Sam McGredy obituary: Champion Rose breeder with an irreverent streak

McGredy’s expertise was partnered with a flair for publicity

Sam McGredy was known for his generosity and appreciation for a job well done.

Sam McGredy was known for his generosity and appreciation for a job well done.


Sam McGredy

Born: January 12th, 1932

Died: August 25th, 2019

Sam McGredy, who has died in his 88th year in his adopted home of New Zealand, was a Portadown native and one of the world’s greatest rose breeders. For him, a rose had to combine appearance and fragrance. He won many of the great international rose prizes in Ireland, Britain, Europe, Asia and Australasia. One of his outstanding successes was taking the Golden Rose at the Hague Rose Trials an unprecedented four times.

McGredy had an eye for a rose. He could pick a winner from thousands of seedlings. He saw the keys to plant breeding as observation, quantity and efficiency. Observation taught him what was happening: having a reasonable quantity of seedlings improved the chance of finding an outstanding flower: attention to detail improved germination rates.

Combined with breeding expertise was a flair for publicity. He had an ability to cultivate relationships with the famous, and to spot social and cultural trends. He wished to name a rose Picasso, and contacted the artist. He was delighted when Picasso replied in the affirmative. The late Queen Mother was another who gave permission, her name being used for Elizabeth of Glamis.

Samuel Darragh McGredy was born in January 1932 in Portadown, youngest of three children and only son to Sam McGredy and his wife Ruth (née Darragh). His father was the third generation of Sam McGredys to operate a nursery in Portadown, and be noted for rose breeding. When he was two his father died suddenly. He was educated at Portora Royal School in Enniskillen, Mercersburg Academy in Pennsylvania, Greenmount Agricultural College in Co Tyrone and Reading University.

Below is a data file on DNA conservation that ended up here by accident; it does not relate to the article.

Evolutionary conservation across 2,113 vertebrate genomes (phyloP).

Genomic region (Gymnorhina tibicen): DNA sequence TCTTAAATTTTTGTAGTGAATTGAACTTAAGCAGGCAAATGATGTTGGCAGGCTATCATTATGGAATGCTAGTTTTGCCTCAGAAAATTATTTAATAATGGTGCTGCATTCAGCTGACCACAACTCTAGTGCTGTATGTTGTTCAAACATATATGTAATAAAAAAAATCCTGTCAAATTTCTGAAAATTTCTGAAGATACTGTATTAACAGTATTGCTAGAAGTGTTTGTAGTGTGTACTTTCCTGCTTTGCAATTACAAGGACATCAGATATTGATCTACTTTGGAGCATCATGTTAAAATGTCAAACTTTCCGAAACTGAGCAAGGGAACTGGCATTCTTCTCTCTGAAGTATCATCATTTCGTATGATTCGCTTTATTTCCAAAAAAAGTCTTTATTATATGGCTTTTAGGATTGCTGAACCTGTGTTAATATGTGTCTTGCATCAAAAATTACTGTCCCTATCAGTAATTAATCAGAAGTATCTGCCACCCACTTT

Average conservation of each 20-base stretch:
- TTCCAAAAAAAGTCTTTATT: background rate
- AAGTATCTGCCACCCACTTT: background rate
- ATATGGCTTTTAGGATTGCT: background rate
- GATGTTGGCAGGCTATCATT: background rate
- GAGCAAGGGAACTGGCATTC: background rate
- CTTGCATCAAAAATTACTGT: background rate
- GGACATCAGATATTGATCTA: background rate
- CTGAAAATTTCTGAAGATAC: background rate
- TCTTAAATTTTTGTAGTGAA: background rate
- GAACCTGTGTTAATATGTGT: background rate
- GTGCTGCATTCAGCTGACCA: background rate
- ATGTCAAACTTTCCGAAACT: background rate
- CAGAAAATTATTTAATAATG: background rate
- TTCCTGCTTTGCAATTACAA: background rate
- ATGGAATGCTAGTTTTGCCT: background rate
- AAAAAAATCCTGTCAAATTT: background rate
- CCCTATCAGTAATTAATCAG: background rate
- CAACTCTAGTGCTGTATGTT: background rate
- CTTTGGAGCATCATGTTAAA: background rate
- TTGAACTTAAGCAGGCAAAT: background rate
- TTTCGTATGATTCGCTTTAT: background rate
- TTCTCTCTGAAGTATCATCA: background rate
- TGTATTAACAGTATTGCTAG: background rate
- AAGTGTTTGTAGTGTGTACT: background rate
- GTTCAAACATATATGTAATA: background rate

After formal education, he gained experience in a wholesale nursery in Surrey, then took over the family nursery. After his father’s death an uncle by marriage had managed the nursery and kept it open through difficult times.

Initially McGredy endeavoured to continue rose breeding where his father left off, but quickly decided it would be better to start new strains and use his own methods. Within a half-dozen years he had won his first awards.

McGredy was also one of a group which successfully lobbied the British government to introduce plant breeders’ rights in the 1960s.

In 1972 he emigrated to New Zealand. He saw the climate in the north of the country as highly suitable for rose breeding, since greenhouses were not needed. The political situation at home also contributed to his move. The Troubles were at their most intense, and Loyalists had murdered a close friend. He settled on the fringes of Auckland, New Zealand’s largest city. There he concentrated on rose breeding, rather than running a general plant nursery.

He helped put New Zealand rose breeding on the map. He encouraged other breeders, and was instrumental in establishing Rose Introducers of New Zealand to bring breeders together. In New Zealand, too, he successfully lobbied government for plant breeders’ rights.

McGredy told how a bowler-hatted Englishman came up to him at a flower show, stood on his toes, and told him he was 'a disgrace to his profession'

Despite nearly half a century in New Zealand, he was very conscious of his Irish roots. He gave some of his roses Irish names. His Dublin Bay has been New Zealand’s top ranked climbing rose for 30 years.

McGredy was known for generosity and appreciation for a job well done. Books and music interested him. Rachmaninoff, Saint-Saëns, and Tchaikovsky used play loudly in the mornings. Afternoons were likely to be accompanied by Dixieland jazz.

His talents attracted honours. In 1994 the Queen honoured him with a CBE for services to horticulture. In 199 Massey University in New Zealand conferred him with an honorary doctorate in science.

McGredy had an irreverent streak. He bred a rose called Sexy Rexy. European rose lovers insisted on his keeping the name. Some of the English rose fraternity thought it “disgusting”. McGredy told how a bowler-hatted Englishman came up to him at a flower show, stood on his toes, and told him he was “a disgrace to his profession”.

He is survived by his wife Jillian, daughters Kathryn, Maria and Clodagh, sons Peter and Alan, step-daughters Andrea and Carol, stepsons Roman and John, and grandchildren. He was predeceased by his sisters Molly and Paddy (Patricia).